What Are the Costs Involved in a Funeral Service?
Planning a funeral can be a trying time both emotionally and financially. There are many details to consider, and it’s normal for your mind to want to focus elsewhere while you’re faced with a variety of decisions to make in a short period of time. Understanding the different elements that are involved in the overall cost of preparing for a funeral can help you better plan for and anticipate various needs and feel more secure about going through the process.
Cost Paths for Different Decisions
The deceased person’s wishes regarding the way they want their body handled will determine a portion of the costs. If their wish is to be buried, this will cost more than being cremated because of the additional items and services you’ll need to purchase, which can range from a burial plot to a casket to embalming. Although it’s also possible to purchase a plot for cremated remains and a container to store them in, these things are generally much smaller and thus do not incur the higher costs associated with a traditional burial.
On average, according to data from the National Funeral Directors Association, a funeral costs about $8,800, but this is merely an average and doesn’t reflect the large variance in services and supplies needed for the event. This number also includes pricing for traditional services and items like the casket, but not for the cost of a cemetery plot. Funeralwise notes that, overall, the typical cost for a traditional funeral with visitation services, a memorial service and burial in a cemetery is about $15,000. For a traditional funeral and memorial service with a cremation, the cost is less, at around $10,000.
The decision to host a memorial service is another primary factor that can elevate or lower the cost of a funeral. If you choose a burial without a memorial service or visitation, you can expect to pay around $10,000. When opting for a cremation without a memorial service or visitation, the cost drops to around $2,000.
What Influences the Cost of Funeral Services?
A number of factors combine to determine the overall price of funeral services. Aside from the bigger decisions like hosting a memorial service, there are small details to plan for. According to the Federal Trade Commission, funeral directors are allowed to charge a variety of different fees for the services they provide, starting with a basic service fee that covers tasks like obtaining death certificates, sheltering the remains and coordinating various elements of the funeral. This is a non-negotiable fee that applies to any contract you enter with the funeral home, regardless of other services rendered.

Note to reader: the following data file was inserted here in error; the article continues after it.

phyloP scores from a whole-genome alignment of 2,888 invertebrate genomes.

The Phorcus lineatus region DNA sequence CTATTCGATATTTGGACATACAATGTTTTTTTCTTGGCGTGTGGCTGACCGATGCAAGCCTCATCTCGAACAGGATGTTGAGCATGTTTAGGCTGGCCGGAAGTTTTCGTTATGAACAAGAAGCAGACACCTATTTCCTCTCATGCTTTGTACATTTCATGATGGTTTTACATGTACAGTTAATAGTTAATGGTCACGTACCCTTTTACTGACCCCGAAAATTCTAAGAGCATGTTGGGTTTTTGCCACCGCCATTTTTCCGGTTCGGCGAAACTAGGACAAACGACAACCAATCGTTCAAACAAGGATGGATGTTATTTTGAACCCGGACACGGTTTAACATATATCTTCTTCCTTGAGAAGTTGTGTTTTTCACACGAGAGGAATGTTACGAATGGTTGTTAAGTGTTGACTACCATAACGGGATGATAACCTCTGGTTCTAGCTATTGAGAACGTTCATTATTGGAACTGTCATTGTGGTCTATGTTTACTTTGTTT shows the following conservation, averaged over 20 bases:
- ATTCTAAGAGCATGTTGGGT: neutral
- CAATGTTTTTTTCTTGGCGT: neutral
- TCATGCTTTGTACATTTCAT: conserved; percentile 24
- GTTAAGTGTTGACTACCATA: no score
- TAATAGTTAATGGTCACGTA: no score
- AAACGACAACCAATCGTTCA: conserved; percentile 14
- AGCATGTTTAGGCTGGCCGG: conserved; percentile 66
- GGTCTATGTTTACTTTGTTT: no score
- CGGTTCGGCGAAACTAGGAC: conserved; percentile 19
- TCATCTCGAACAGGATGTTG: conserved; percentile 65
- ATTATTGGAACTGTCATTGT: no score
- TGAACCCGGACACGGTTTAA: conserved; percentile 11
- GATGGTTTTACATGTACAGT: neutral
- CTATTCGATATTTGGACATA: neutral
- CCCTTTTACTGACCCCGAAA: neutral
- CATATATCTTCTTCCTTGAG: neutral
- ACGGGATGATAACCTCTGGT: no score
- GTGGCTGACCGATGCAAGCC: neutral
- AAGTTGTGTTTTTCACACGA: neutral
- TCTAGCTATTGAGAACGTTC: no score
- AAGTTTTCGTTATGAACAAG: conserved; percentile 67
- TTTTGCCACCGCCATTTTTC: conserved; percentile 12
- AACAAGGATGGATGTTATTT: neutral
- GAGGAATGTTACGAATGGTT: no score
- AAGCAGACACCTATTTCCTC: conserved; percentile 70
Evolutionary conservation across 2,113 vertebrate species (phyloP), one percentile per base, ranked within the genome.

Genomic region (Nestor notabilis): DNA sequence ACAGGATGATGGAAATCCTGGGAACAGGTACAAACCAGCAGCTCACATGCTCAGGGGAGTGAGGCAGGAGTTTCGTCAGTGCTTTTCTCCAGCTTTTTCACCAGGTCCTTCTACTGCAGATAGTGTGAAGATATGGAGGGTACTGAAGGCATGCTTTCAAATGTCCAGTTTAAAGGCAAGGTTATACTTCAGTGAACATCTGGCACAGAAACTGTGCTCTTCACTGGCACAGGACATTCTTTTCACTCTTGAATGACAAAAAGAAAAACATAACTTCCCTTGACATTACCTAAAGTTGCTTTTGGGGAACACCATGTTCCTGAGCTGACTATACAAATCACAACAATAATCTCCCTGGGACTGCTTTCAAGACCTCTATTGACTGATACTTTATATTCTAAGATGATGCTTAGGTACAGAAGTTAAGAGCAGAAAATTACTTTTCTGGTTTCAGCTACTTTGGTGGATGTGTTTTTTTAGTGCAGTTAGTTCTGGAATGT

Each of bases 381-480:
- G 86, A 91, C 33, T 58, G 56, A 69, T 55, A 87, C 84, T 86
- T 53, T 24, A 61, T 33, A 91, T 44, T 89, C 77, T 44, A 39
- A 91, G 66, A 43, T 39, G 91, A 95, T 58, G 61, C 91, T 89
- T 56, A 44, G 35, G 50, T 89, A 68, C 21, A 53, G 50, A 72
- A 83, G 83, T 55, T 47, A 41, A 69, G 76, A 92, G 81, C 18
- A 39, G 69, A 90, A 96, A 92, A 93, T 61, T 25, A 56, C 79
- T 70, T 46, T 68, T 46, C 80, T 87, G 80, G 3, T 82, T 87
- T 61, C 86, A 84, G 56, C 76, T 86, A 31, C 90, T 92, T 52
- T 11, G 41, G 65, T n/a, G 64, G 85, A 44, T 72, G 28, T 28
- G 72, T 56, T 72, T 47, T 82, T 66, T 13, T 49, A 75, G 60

However, there’s also a variety of smaller-detail services that you can select or opt out of when planning a funeral, and these too determine the final cost. They include elements like the quality of the casket, burial vault and other materials, and they also include services like transporting the body in a hearse, doing makeup and hairstyling for the deceased, embalming the body and purchasing floral arrangements. Unlike the basic service fee, you have the right to decline any of these and other services when organizing the funeral.
Your geographical area can also influence the cost of funeral services. Taking into account elements like property values and available space, for example, purchasing a cemetery plot costs more in some areas of the country than others. A funeral service calculator can help you better anticipate costs for services based on average industry and regional prices.
Managing Funeral Costs
It’s important to honor the deceased’s wishes when it comes to making decisions about the different elements of a funeral service you’ll spend money on. However, it is possible to save some money while planning and purchasing for the funeral. These tips can help you effectively manage the costs while creating a dignified service that celebrates the deceased’s life.
Set a budget. It’s important to understand any cost constraints you may be working with. Did the deceased purchase a funeral insurance policy that’ll cover some or all elements of the service? If so, let this be your general guideline for the upper limit of spending. If not, the money may be drawn from the deceased’s estate, and you can work with family members or the executor of the estate to determine appropriate spending limits. If the deceased left no instructions for burial, it’s important to take some time to think about which components of the service would be most important to them and work within the budget to achieve those goals.
Find out which elements may already be covered. This might include funeral insurance, but maybe the deceased also pre-purchased a plot or has a space next to a spouse who’s already been buried. It’s also possible to prepay for some elements of the service, such as the cost of cremation. This is called a pre-need contract. Determine what basics you may not need to pay for so you can focus on other elements you’ll opt for.
Don’t be afraid to shop around. It may feel a little strange doing cost comparisons for funeral items, but if the deceased doesn’t have an existing relationship with a funeral home where they’ve prepaid for items, it can help you save money on services to check pricing at various establishments. If you’re having a difficult time asking questions and negotiating because of your grief, bring along a trusted person to help you handle some of the details. Remember not to feel pressured to purchase the most expensive items, which funeral homes sometimes try to do; have your friend ask to see things like caskets that are more affordable if you’re having trouble.